Hello, this is Sarah Adelaida McIntire. I have been posting DRM news here each week for the past few months, but this is my last post as my campaigns internship here at the FSF draws to a close. I welcome you to read my parting letter and if you'd like to know even more about me, you can read my letter of introduction. If you see stories we should mention here, please let me know.
Microsoft DRM, Big Media and The Big Picture on Sharing
With the launch of the FSF's new campaign, Windows 7 Sins, I thought it would be appropriate to focus on some of the DRM offenses that Microsoft has committed. One DRM scheme Microsoft uses is "Protected" Media Path. Protected Media Path was first introduced in Vista, but continues in Windows 7. The function of Protected Media Path is to make sure outgoing signals from your computer comply with Microsoft DRM standards and that no other "unapproved" software is running on your computer. Not only is your content initially slapped with DRM but your outgoing digital signals are constantly monitored and there is code running on your computer at all times checking your applications for "approval". If there is anything that Microsoft does not approve of they can just stop your ability to play your DRM'ed file. It keeps other programs from reading the playback process on your DRM'ed media files, by only showing audio and video in a basically impossible to read (encrypted) form.
"Protected" Media Path is just one of many DRM schemes that Microsoft has used over the past years, but is a good example of how DRM feeds into a bigger problem that not only limits freedom now, but makes sure our freedom will be limited in the future. Hollywood and the music industry often push Microsoft to incorporate DRM into their products. But Microsoft also uses DRM to its own advantage by creating user lock-in. The DRM article on the new "Windows 7 Sins" illustrates this scenario well, and demonstrates how harmful DRM schemes are to our culture.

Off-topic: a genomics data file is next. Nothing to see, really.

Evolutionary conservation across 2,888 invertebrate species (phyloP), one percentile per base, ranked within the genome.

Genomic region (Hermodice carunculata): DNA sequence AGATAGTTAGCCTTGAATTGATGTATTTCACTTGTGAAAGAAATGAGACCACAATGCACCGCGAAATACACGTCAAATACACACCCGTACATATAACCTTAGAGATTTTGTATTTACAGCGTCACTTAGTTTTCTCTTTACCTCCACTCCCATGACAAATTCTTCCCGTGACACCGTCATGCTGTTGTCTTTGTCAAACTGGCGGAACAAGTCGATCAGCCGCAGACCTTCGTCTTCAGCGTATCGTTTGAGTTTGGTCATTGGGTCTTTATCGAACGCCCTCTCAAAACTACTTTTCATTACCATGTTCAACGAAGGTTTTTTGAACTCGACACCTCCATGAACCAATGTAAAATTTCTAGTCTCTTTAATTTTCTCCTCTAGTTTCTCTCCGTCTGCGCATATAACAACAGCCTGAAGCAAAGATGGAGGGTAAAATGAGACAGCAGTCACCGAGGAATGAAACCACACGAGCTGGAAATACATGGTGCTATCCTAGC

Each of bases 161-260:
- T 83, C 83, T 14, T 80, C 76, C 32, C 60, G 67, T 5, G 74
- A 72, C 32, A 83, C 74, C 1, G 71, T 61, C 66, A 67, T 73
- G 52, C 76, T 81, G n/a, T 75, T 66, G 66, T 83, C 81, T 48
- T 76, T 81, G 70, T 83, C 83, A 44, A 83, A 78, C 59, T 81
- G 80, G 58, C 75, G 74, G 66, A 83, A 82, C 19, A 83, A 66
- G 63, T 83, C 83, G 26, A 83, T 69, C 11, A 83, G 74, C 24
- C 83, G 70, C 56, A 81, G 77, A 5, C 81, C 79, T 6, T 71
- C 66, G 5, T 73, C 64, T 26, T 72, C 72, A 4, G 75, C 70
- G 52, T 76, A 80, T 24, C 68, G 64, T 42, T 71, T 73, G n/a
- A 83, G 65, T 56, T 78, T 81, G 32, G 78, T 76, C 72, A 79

"The...fear of big media companies is that people will share digital media with their friends, building a free public library of cultural works. Public libraries are wonderful institutions, and in a digital age they become almost miraculous: we can now provide universal access to human knowledge and culture--or at least anything that's been published--at a tiny cost. The amazing thing is that it's almost automatic: once people can share freely with their friends over a global network, you get a digital public library. P2P networks are one example of a digital library, and the web is another.
The value of these libraries to the public is historic and immeasurable. But media companies serve shareholders, not the public, and are therefore very ready to destroy in its infancy any public resource that might interfere with their profits. The personal computer is built from the ground up to make sharing information fast and easy, so for media companies to restrict sharing they need the full cooperation of software makers at the deepest level. Enter Microsoft."<<
DRM is often used to prevent extremely important modes of sharing for our society, just to protect outdated business models. This is especially damaging for our future because these harmful practices are being made into law. The future of sharing ideas is being defined right now, as countries wage a war on sharing. These steps have very serious consequences for the creation and spread of human knowledge now, and in the future.
Marlin a "new" form of DRM
Intertrust, Panasonic, Philips, Samsung and Sony have come together to make a "next-generation content and rights management technology." called Marlin. What's different about Marlin DRM is you can move media across more devices than traditional DRM would allow. But Marlin still controls what devices you use and requires the device to be properly authenticated and authorized before you can play anything on it. Marlin is still the freedom restricting DRM we all know, its just dressed up in a different suit.